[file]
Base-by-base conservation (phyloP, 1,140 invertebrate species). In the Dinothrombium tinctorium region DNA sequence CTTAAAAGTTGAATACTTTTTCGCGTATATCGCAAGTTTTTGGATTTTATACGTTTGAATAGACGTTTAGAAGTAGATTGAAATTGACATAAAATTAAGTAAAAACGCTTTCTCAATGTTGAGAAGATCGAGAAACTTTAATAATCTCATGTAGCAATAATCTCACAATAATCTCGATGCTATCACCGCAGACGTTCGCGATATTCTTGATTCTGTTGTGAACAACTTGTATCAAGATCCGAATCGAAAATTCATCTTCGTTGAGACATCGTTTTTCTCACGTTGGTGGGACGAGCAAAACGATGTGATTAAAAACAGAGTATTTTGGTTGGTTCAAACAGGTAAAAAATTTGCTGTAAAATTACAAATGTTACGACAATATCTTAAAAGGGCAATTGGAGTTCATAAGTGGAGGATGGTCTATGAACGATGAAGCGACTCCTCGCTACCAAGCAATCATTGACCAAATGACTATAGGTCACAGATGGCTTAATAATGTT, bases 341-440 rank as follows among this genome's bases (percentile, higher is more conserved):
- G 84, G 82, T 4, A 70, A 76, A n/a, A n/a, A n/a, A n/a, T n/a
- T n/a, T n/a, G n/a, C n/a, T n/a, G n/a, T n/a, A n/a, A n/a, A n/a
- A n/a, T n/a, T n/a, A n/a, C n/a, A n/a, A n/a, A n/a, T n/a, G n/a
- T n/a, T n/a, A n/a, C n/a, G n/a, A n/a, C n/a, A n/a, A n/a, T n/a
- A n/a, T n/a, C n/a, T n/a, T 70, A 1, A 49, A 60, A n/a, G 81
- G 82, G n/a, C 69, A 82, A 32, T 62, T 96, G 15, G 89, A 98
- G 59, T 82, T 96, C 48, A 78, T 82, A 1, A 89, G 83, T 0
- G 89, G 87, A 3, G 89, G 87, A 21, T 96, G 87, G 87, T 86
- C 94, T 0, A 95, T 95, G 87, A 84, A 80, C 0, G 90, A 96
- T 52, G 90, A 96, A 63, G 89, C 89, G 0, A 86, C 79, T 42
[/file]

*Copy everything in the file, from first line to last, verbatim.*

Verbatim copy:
Base-by-base conservation (phyloP, 1,140 invertebrate species). In the Dinothrombium tinctorium region DNA sequence CTTAAAAGTTGAATACTTTTTCGCGTATATCGCAAGTTTTTGGATTTTATACGTTTGAATAGACGTTTAGAAGTAGATTGAAATTGACATAAAATTAAGTAAAAACGCTTTCTCAATGTTGAGAAGATCGAGAAACTTTAATAATCTCATGTAGCAATAATCTCACAATAATCTCGATGCTATCACCGCAGACGTTCGCGATATTCTTGATTCTGTTGTGAACAACTTGTATCAAGATCCGAATCGAAAATTCATCTTCGTTGAGACATCGTTTTTCTCACGTTGGTGGGACGAGCAAAACGATGTGATTAAAAACAGAGTATTTTGGTTGGTTCAAACAGGTAAAAAATTTGCTGTAAAATTACAAATGTTACGACAATATCTTAAAAGGGCAATTGGAGTTCATAAGTGGAGGATGGTCTATGAACGATGAAGCGACTCCTCGCTACCAAGCAATCATTGACCAAATGACTATAGGTCACAGATGGCTTAATAATGTT, bases 341-440 rank as follows among this genome's bases (percentile, higher is more conserved):
- G 84, G 82, T 4, A 70, A 76, A n/a, A n/a, A n/a, A n/a, T n/a
- T n/a, T n/a, G n/a, C n/a, T n/a, G n/a, T n/a, A n/a, A n/a, A n/a
- A n/a, T n/a, T n/a, A n/a, C n/a, A n/a, A n/a, A n/a, T n/a, G n/a
- T n/a, T n/a, A n/a, C n/a, G n/a, A n/a, C n/a, A n/a, A n/a, T n/a
- A n/a, T n/a, C n/a, T n/a, T 70, A 1, A 49, A 60, A n/a, G 81
- G 82, G n/a, C 69, A 82, A 32, T 62, T 96, G 15, G 89, A 98
- G 59, T 82, T 96, C 48, A 78, T 82, A 1, A 89, G 83, T 0
- G 89, G 87, A 3, G 89, G 87, A 21, T 96, G 87, G 87, T 86
- C 94, T 0, A 95, T 95, G 87, A 84, A 80, C 0, G 90, A 96
- T 52, G 90, A 96, A 63, G 89, C 89, G 0, A 86, C 79, T 42